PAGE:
Published Date

October 1, 1944

Resource Type

GI Roundtable Series, Primary Source

From GI Roundtable 45: What Future for the Islands of the Pacific? (1944)

There is evidence that the American people favor taking a much more active part in the affairs of this South Sea region than in the past. They believe that the requirements of national security and the expenditures made in money and lives demand this. What do Americans suggest should be done?

There are two extreme schools of thought. One is that the island bases and battlegrounds should be annexed outright by the United States, regardless of who formerly owned them. The other, strongly opposed to any “new American imperialism,” advocates the development of international supervision and control over the islands, with the United States taking a vigorous role.

The greatest area of agreement seems to be on the point that we must control the former Japanese islands either outright or through international authority.

Among the schemes put forward by American thinkers, the following two are perhaps the most specific. A supplement to Fortune magazine for August 1942 describes proposals for future American policies in the Pacific area. It looks forward to a great “trans-Pacific defense belt” stretching from our West Coast via the Japanese islands to Formosa. This would have a chain of fortified islands and bases under international control, with vast runways and underground hangars. Under their protection, civil airports and towns would spring up, creating a “great new path of peaceful, human, intercontinental communication.”

An American editor, writing in Asia and the Americas in December 1943, has the same strategic considerations in mind. But he proposes to have practically all the South Sea territories fused into a “Confederation of Oceania.” This, he suggests, would be supervised by a governing body of the interested powers, with its headquarters at Honolulu.


What Are Other Nations Thinking?

Other interested parties are also having their say as to what should be done. The Australians, who barely escaped invasion of their homeland by the Japanese, are determined to see that the islands to the north of them are never again made a pathway of aggression. They assume, along with the British, French, Dutch, and ourselves, that rightful possession of their colonial holdings has not been impaired by Japanese occupation.

Americans, with their background of Revolutionary days, naturally think of “independence” as the desirable goal for dependent countries. But the British, French, and Dutch look instead toward the day when their colonies will become “partners” within a continuing empire or commonwealth. Yet responsible officials of these powers have expressed willingness to cooperate and consult on an international basis.

The most concrete scheme yet suggested publicly for the future of the Pacific islands is contained in the so-called “Canberra Agreement,” put forward in early 1944. In this joint statement the governments of Australia and New Zealand defined their common policies. They proposed the creation of a “regional defense zone” for the South Pacific, stretching through the islands from the New Guinea region to Samoa and the Cook islands. They also suggested that the nations with Pacific island territories should establish a body to be known as the “South Seas Regional Commission.” Without infringing on national sovereignties this would serve as an agency for consultation and study regarding matters of common concern, and would advance “trusteeship” over the backward peoples in the area.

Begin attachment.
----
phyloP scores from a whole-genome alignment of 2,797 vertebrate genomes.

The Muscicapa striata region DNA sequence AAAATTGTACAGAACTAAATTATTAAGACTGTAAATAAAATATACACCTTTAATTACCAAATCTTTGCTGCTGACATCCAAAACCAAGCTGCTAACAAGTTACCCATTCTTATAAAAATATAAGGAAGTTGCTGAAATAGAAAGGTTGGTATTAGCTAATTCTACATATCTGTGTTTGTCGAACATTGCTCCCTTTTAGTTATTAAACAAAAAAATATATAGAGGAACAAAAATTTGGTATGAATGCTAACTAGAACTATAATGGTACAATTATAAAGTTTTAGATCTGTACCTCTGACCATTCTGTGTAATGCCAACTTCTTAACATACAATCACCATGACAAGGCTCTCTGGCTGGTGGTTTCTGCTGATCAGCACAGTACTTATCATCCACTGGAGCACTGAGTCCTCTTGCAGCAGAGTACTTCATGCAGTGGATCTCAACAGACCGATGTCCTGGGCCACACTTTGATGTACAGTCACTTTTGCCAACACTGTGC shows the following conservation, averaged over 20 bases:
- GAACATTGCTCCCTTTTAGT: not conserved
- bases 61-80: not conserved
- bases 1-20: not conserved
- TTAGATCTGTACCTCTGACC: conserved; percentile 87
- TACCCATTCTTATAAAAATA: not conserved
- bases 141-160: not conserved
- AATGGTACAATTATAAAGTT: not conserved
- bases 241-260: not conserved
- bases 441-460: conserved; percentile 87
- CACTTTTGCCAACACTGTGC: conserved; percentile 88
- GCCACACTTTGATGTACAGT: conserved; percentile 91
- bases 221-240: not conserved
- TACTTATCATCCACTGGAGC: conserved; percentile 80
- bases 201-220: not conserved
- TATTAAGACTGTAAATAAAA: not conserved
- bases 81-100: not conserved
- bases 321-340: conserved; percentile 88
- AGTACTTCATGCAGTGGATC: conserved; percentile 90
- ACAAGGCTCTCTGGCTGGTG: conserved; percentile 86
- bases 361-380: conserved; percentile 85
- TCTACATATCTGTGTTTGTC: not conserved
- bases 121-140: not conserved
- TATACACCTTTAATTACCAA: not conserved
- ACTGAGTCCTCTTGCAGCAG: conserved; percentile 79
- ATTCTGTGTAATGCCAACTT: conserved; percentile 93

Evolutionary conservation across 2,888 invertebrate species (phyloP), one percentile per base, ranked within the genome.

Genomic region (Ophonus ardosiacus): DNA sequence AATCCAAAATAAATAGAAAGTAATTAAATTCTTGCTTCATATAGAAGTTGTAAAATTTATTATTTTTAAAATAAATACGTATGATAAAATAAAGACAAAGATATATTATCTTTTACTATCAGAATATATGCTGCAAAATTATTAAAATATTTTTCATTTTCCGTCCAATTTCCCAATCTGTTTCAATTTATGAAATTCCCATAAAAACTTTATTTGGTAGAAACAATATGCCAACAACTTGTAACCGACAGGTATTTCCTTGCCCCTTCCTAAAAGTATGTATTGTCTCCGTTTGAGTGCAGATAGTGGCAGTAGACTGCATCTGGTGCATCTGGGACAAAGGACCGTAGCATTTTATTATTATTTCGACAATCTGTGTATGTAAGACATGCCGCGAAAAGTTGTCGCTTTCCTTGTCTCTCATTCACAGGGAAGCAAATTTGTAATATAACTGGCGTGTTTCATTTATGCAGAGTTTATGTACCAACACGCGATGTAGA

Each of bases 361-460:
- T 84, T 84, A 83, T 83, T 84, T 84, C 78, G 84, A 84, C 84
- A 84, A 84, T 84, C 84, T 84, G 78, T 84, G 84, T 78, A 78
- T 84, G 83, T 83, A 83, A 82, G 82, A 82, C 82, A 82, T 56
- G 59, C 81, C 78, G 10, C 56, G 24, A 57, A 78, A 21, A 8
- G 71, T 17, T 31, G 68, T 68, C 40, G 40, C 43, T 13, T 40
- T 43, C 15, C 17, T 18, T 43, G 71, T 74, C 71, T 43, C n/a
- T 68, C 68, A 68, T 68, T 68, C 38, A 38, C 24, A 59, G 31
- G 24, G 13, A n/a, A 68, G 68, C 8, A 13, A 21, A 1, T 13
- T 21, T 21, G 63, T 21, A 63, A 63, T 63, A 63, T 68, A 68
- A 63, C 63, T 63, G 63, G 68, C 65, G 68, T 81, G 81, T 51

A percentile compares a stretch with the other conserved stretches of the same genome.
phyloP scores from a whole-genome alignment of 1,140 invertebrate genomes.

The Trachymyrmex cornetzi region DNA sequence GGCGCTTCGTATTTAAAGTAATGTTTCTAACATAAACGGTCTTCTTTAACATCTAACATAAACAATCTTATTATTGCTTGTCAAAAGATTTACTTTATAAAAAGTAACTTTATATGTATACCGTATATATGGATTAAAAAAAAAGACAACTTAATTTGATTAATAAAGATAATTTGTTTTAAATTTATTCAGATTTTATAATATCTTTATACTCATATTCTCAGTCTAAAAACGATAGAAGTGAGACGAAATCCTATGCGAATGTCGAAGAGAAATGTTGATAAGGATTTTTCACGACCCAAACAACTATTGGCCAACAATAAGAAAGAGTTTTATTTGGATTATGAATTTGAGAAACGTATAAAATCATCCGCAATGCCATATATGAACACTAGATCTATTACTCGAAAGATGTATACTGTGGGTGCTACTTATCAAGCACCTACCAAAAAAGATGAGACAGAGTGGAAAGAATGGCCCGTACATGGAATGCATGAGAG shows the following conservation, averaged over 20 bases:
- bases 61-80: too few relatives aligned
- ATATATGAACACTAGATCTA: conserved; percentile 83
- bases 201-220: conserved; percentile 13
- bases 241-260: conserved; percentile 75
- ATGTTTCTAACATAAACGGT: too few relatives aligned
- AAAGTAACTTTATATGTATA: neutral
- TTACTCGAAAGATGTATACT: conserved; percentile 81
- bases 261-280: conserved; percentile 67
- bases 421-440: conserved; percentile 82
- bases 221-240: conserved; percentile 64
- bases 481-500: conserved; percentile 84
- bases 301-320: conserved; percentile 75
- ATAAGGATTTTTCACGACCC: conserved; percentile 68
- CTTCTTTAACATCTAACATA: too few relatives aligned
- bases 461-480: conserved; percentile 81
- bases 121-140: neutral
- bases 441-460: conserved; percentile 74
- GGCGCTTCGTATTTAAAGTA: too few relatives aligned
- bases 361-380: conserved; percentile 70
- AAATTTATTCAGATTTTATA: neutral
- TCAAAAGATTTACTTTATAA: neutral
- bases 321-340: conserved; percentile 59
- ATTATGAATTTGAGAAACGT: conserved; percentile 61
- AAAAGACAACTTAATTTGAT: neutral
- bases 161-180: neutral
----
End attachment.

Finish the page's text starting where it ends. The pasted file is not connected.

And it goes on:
To handle the airways of the future, they proposed that an International Air Transport Authority be created. This would operate air trunk lines through the Pacific islands, as elsewhere over the world, and the bases needed would pass under its control.

The Canberra Agreement stated that Australia and New Zealand wanted to have a say in all future territorial adjustments in the Pacific islands. It also said that the use of bases for war purposes does not give any grounds for territorial claims after the war. These two points have been criticized by some members of Congress. Apparently, however, the second point does not rule out the possibility of the United States leasing or otherwise arranging for the use of bases in these waters.

The French have also made public some proposed policies for the future of their territories. French leaders are talking of setting up a “French Federation” after the war. This would give the French colonies greater local self-government and more independence of action than they formerly had. In this way they hope to prevent the breaking up of their empire.

How can we judge the worth of such plans for the future of the islands? Before this can be done it is necessary to know much more about them. Who are their peoples? How are they governed? What are their resources?

Next section: The Island Populations